May GBI at 54.4 – Growth Accelerates
With a reading of 54.4, the Gardner Business Index shows that durable goods manufacturing grew for the fifth consecutive month and for the seventh time in the last eight months. The growth rate accelerated compared to last month. And, May’s rate of growth was the second fastest since April 2012. Compared to May 2013, the index was 9.7% higher this month. This is the ninth month in a row that the index has been higher than it was one year ago. And, May had the second fastest rate of month-over-month growth in 2014. The annual rate of change has grown at an accelerating rate for four straight months. Durable goods manufacturing was growing at an annual rate of 6.3% in May.
New orders grew for the eighth month in a row. Also, it was the fifth month in a row that the new orders index was above 55.0. Production expanded for the fifth month in a row, with every month recording an index of 56.0. Backlogs contracted for the third time in four months, although the rate of contraction was extremely mild. Even though the backlog index contracted, it was still 16.6% higher than it was one year ago. This is the third straight month of more than 15.0% month-over-month growth in backlogs. This is a positive sign for future capacity utilization and capital equipment spending, although we haven’t seen a turn in these data points yet. Employment increased for the ninth month in a row. After just one month of growth, exports contracted for the second straight month. Supplier deliveries continue to lengthen at a faster rate than what was seen in most of 2012 and 2013. Since August 2013, material prices have been increasing at an accelerating rate. Prices received by durable goods manufacturers did increase at a slightly faster rate in May. Future business expectations picked up in May, approaching their highest level of this expansionary cycle.
All plant size categories expanded in May for just the second time since April 2012. The growth rate picked up in both the largest and smallest facilities. Plants with more than 250 employees saw their third fastest rate of growth since the index began in December 2011. Facilities with 19 employees or fewer expanded for the first time since January 2014 and just the second time since April 2012.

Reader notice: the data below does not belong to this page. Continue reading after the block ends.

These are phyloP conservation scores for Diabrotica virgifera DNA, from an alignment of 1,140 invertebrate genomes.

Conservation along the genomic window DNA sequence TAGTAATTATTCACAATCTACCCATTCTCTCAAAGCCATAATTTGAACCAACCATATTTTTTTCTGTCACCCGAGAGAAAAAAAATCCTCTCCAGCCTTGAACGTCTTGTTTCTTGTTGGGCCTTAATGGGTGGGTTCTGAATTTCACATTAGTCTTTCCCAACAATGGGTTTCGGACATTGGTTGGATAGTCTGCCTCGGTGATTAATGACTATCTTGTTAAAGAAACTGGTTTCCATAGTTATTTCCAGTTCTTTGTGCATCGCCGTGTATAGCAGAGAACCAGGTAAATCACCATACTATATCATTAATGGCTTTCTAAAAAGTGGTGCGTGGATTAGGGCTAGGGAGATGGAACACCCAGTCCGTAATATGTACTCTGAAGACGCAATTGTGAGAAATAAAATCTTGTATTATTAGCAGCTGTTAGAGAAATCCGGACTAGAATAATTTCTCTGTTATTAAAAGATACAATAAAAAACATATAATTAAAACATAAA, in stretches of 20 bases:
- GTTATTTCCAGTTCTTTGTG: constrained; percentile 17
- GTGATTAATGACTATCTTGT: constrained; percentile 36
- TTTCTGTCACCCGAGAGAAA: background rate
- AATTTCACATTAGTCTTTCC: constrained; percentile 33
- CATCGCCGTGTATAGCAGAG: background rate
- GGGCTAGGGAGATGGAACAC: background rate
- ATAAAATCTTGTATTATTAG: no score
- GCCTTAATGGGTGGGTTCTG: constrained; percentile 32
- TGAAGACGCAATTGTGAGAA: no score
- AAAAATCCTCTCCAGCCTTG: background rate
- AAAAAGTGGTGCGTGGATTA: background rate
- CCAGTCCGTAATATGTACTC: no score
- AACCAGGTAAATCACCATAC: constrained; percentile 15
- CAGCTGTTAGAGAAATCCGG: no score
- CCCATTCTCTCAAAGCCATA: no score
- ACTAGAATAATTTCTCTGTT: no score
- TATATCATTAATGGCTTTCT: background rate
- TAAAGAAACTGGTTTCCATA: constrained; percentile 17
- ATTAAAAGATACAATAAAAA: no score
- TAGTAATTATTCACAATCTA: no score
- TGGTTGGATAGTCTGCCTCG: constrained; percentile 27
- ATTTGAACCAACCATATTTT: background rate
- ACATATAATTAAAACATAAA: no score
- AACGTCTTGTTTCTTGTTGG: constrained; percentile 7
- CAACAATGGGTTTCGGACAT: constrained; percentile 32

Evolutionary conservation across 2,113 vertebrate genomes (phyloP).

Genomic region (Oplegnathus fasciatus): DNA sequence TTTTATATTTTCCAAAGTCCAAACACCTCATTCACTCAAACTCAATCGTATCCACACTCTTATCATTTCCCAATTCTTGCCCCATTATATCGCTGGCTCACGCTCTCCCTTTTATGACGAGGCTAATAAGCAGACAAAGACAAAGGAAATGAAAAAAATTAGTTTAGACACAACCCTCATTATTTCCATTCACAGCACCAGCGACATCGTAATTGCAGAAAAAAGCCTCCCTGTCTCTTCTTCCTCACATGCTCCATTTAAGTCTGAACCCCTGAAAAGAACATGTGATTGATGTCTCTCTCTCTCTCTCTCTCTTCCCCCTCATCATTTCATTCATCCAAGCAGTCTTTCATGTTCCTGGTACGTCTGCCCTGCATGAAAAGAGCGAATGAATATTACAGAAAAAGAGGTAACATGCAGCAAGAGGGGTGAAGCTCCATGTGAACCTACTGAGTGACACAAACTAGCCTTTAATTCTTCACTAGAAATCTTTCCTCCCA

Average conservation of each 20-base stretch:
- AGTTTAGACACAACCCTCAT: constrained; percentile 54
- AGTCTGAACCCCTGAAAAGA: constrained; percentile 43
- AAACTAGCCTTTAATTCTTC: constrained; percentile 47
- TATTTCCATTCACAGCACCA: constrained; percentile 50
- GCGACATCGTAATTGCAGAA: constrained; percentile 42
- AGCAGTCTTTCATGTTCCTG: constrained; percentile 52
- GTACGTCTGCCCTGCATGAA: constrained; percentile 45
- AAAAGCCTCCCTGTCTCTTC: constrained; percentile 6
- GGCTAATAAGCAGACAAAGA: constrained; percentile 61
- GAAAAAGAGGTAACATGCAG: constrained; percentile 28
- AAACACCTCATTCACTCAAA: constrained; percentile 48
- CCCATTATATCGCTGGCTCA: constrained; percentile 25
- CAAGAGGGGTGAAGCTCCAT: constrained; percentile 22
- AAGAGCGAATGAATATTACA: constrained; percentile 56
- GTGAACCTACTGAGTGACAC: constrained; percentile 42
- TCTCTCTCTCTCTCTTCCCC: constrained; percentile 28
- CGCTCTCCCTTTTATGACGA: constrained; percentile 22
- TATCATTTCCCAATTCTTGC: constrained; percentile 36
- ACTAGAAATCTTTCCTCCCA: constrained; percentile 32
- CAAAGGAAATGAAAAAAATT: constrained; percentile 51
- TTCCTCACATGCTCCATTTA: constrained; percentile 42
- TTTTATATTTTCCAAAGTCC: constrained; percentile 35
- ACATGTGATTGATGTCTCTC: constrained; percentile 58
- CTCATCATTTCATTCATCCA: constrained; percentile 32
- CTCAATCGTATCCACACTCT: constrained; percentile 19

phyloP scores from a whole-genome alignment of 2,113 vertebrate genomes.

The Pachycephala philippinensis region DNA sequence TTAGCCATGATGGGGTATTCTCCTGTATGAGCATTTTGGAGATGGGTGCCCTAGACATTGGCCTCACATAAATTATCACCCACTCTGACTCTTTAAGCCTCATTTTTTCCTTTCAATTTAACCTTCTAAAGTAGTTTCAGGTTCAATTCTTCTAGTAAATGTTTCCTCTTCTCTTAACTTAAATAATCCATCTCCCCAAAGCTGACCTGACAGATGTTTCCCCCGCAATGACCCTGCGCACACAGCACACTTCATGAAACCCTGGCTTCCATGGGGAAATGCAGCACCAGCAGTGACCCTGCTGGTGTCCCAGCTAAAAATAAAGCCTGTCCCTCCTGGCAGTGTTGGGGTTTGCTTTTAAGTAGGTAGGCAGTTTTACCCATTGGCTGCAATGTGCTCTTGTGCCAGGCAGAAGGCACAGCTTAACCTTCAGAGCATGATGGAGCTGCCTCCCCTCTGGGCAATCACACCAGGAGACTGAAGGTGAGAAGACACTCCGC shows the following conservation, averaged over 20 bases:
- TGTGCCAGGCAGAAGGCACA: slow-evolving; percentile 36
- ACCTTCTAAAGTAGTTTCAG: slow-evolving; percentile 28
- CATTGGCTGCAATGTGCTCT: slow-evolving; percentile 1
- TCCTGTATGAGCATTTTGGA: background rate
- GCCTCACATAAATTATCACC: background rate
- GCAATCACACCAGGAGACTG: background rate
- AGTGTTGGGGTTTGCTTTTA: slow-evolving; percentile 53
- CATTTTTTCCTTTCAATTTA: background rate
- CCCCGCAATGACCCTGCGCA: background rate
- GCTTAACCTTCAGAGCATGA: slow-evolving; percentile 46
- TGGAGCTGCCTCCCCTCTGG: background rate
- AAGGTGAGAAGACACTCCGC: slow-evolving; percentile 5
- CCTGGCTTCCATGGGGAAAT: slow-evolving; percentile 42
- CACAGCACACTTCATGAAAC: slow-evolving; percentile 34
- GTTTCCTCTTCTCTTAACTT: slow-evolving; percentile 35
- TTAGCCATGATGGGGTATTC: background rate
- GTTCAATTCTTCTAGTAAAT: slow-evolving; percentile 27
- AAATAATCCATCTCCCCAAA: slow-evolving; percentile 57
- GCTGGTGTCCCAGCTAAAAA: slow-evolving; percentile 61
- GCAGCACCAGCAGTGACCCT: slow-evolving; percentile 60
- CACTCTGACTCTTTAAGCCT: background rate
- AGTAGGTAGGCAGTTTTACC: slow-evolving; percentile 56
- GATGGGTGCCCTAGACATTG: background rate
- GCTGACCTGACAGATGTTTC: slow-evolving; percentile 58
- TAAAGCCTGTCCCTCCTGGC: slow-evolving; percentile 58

For the third month in a row, all regions of the country expanded. The rate of growth was consistently strong throughout the country. The Northeast, which grew for third straight month, had the fastest rate of growth in May. Its index was 55.6. It was followed by the West, North Central – East, South Central, North Central – West, and Southeast. The Southeast, which had the slowest rate of growth, had an index of 53.4.
Every industry segment but three expanded in May. The fastest growing industry was primary metals, which recorded an index of 64.0. It was followed by pumps, valves, and plumbing products, machinery and equipment manufacturing, forming and fabricating (non-auto), aerospace, metalcutting job shops, automotive, medical, and custom processors. The industries that contracted were plastics and rubber, industrial motors, hydraulics, and mechanical components, and electronics, computers, and telecommunications.
In addition to the overall durable goods index, we compute indices for a number of technologies or processes. The composites industry grew at the fastest rate in May with an index of 56.8. It was followed by the moldmaking, screw machining, plastics, metalworking, and finishing industries. While it grew at the slowest rate, the finishing industry still had an index of 53.5.
Compared to one year ago, planned capital expenditures increased by 11.1%. This was the second month in a row that the month-over-month rate of change was above 11.0%. The annual rate of change has slowly accelerated the last two months.
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